HardCover: ISBN 978-1450-20639-6 ($30.95)
SoftCover: ISBN 978-1450-20637-2 ($20.95)
Genre: True Crime / Boxing
More than just a book about boxing, Ade Makinde's JERSEY BOY: The Life and Mob Slaying of Frankie DePaula, is a portrait of the social and cultural mores of the tough working class, Catholic-dominant environs of 1960s Jersey City where the Mafia was an all pervading presence.
The story of the hard-punching, charismatic but flawed Frankie DePaula encapsulates the romantic toughness as well as the destructive underbelly of the first city of 'The Garden State.'
Hailing from the tough Westside section of Jersey City, Frankie DePaula appeared to be a phenomenon in the making when he stopped all of his opponents’ en route to claiming a Golden Gloves title in 1962. That Frankie failed to establish a boxing legacy befitting of one imbued with his natural physical endowments and punching talent is one of the largely unsung tragedies of the fight game.
Here for the first time, Adeyinka Makinde, author of the definitive biography of boxing immortal Dick Tiger, tells the remarkable story of a man seemingly possessed of a force of nature; a charismatic pied piper of Jersey City who sold out arenas and inspired such devotion from fans that some were willing to bet their houses on him being victorious. Frank Sinatra sat ringside at several of his bouts, while Frankie Valli and Joe Namath were close friends. But Frankie was also a man whose character flaws would lead him to an early grave.
The book explores the controversial aspects of his life and career including:
. The rumors that his 1969 fight with Bob Foster for the world’s light heavyweight championship was fixed
. His involvement in a notorious $80,000 heist of electrolytic copper
. The precipitous death of his first manager, Pat Amato, whose role was inherited by Mob front man Gary Garafola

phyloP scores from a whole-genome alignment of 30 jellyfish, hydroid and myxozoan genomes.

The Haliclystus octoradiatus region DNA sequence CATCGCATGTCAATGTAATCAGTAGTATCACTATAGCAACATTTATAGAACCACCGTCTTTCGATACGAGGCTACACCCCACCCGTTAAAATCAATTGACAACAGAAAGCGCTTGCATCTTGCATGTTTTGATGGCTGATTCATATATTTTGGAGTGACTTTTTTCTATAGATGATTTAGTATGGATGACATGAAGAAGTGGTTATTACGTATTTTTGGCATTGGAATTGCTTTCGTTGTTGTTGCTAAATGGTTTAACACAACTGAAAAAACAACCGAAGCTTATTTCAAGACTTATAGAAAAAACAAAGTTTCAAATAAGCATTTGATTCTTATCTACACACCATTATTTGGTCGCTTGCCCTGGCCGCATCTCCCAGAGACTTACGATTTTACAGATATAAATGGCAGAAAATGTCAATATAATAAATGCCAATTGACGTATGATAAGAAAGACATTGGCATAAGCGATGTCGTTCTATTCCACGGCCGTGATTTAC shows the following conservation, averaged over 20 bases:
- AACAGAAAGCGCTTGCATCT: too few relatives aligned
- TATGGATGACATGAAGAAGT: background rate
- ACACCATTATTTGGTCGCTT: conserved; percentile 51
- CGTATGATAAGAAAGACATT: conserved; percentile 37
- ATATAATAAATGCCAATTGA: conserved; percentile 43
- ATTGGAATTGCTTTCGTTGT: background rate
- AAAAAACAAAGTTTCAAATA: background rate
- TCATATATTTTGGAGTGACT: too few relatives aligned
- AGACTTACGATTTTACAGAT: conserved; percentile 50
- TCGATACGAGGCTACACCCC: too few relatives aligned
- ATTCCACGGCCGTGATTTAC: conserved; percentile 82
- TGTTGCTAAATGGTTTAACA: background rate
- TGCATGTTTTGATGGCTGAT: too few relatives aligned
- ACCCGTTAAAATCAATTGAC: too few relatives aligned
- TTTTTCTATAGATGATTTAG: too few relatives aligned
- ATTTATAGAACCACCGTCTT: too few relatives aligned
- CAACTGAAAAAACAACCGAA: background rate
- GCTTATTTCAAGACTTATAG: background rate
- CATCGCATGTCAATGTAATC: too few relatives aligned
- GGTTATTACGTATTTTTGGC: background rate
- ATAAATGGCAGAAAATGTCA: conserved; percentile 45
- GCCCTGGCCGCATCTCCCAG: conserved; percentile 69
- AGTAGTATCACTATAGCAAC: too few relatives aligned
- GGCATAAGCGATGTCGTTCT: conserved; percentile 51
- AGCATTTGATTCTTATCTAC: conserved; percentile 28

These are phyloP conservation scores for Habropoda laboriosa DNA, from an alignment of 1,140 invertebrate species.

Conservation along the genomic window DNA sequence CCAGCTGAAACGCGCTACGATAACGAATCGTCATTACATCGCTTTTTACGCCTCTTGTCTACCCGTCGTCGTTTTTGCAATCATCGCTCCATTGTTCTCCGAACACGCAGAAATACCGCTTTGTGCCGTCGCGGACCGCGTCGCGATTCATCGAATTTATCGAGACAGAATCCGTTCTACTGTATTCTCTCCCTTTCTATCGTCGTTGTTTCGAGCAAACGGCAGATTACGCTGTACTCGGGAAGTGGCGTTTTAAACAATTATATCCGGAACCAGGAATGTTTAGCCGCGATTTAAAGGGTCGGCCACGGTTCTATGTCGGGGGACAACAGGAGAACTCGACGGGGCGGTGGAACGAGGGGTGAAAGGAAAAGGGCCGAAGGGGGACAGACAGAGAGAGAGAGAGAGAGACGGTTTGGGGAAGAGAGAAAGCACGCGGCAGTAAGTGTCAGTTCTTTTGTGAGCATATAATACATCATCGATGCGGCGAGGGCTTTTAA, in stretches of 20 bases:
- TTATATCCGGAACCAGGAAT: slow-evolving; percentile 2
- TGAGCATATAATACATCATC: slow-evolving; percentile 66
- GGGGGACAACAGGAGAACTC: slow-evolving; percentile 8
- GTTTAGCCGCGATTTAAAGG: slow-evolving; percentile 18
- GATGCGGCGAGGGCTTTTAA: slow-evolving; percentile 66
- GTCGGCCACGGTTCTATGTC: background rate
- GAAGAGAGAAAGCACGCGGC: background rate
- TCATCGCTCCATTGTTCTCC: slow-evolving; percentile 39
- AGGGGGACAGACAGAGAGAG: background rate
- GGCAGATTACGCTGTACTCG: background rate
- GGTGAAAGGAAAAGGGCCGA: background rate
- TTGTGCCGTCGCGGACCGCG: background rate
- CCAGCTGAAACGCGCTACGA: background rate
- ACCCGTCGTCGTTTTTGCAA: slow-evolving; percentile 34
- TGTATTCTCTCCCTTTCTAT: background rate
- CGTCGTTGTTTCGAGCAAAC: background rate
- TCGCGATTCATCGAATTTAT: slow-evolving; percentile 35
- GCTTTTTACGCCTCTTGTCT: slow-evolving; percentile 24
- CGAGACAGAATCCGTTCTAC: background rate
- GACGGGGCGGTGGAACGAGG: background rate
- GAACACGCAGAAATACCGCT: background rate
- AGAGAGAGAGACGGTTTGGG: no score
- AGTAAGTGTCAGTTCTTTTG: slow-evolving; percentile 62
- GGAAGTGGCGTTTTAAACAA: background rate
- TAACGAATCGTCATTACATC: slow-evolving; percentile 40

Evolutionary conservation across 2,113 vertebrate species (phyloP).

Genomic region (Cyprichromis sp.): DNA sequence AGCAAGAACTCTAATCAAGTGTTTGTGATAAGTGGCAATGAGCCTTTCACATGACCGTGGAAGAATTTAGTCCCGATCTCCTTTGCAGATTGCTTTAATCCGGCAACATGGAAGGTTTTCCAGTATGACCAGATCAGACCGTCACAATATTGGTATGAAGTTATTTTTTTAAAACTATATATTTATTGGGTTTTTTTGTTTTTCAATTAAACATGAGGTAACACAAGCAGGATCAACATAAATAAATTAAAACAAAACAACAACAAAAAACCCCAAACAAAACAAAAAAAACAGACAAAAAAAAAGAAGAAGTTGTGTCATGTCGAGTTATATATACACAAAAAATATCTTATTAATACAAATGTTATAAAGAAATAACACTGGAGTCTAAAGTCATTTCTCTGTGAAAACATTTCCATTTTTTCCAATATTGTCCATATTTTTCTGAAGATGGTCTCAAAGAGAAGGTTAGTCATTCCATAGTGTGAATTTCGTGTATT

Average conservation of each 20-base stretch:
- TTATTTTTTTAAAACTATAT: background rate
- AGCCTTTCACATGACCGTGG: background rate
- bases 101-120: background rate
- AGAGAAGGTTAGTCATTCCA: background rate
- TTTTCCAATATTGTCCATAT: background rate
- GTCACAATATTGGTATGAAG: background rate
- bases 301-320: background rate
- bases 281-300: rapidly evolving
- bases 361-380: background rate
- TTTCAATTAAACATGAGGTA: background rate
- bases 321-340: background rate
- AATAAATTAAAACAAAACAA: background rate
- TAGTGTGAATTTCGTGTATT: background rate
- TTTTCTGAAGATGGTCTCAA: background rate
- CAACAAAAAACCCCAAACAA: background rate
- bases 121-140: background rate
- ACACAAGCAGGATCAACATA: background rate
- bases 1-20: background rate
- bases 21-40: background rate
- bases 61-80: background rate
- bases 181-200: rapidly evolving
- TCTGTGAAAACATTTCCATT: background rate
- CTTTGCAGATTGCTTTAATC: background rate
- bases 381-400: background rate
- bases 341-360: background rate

. His dalliance with the married step-daughter of a high-ranking member of the Genovese crime family
. Rumors that he was compromised as an informant for law enforcement agencies
. His shooting in an alley, his subsequent disintegration and eventual demise in a charity ward of the Jersey City Medical Center
Although Frankie appeared to some to be a true life exemplar of a character from ‘Dead End’; a wild and unreconstructed deviant headed for disaster, his life is set against the backdrop of the often times dysfunctional environs of Jersey City, for long the seat of power of an administration dominated for decades by Mayoral potentate Frank Hague and maligned by the corruption of local politicians and the increasing influence of organized crime.
Recounted are Frankie’s exciting tussles with the likes of Charlie ‘The Devil’ Green, Jimmy McDermott and Dick Tiger. Here too are reminiscences of Frankie’s explosive power as a street fighter and the fear he inspired as a Mob collector.
Although prone to being brutish, Frankie could also be big of heart. And while his many sins rendered him as heartless, he was capable of feats of kindness. Tough, but ultimately weak-minded; Frankie’s tale is a cautionary one: a sobering rendition of one man’s capacity for self-destruction.
Adeyinka Makinde is Nigerian by birth and based in
PRAISE FOR JERSEY BOY: THE LIFE AND MOB SLAYING OF FRANKIE DEPAULA
|"The author tells it like it was...Anyone who was around
boxing in those days or has any knowledge of what the sport was like in the
1960s and early 1970s should read this book. It's worth every penny."
---J. Russell Peltz, IBHOF inductee and noted Boxing Historian & Archivist
"A brilliant biography...Makinde brings it all to life through meticulous research, painstaking chapter notes and a smooth, lyrical writing style."
---Murray Greig, The Edmonton Sun
"It's a cracking read"
---Steve Bunce, BBC Radio London Boxing Hour Show
"Makinde writes in elegant yet precise prose"
"A book worthy of a Hollywood encore"
For further information, interviews, movie rights, or review copies contact: